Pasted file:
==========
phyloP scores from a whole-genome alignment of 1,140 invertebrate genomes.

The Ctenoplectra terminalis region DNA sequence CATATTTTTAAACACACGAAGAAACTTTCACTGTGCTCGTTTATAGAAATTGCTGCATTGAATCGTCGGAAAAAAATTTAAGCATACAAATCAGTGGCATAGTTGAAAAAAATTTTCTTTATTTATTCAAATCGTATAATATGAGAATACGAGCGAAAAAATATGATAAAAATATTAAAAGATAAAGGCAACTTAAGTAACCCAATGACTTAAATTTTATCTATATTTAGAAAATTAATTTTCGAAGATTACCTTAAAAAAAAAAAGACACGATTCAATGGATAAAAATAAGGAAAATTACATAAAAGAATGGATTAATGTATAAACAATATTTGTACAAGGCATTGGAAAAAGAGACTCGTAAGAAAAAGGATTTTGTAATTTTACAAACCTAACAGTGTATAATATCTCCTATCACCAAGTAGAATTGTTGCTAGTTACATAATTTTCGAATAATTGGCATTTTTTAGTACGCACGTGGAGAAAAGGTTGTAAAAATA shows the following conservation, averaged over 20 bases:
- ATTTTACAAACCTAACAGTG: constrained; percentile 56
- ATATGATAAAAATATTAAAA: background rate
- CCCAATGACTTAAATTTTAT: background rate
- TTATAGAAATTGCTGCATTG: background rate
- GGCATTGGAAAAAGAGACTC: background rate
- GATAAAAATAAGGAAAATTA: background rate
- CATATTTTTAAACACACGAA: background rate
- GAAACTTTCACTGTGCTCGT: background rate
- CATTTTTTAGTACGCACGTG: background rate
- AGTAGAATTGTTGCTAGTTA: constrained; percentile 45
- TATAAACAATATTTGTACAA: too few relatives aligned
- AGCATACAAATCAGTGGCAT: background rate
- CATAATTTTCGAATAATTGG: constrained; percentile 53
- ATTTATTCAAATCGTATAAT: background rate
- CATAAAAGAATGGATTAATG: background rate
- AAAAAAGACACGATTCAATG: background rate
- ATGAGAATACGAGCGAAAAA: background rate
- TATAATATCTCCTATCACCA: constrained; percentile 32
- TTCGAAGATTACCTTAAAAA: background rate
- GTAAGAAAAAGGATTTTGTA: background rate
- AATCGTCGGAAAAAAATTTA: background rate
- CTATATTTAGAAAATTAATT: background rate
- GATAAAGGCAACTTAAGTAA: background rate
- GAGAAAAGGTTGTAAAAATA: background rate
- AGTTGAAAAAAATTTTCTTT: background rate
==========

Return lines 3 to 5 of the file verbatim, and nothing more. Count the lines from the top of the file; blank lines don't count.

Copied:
- ATTTTACAAACCTAACAGTG: constrained; percentile 56
- ATATGATAAAAATATTAAAA: background rate
- CCCAATGACTTAAATTTTAT: background rate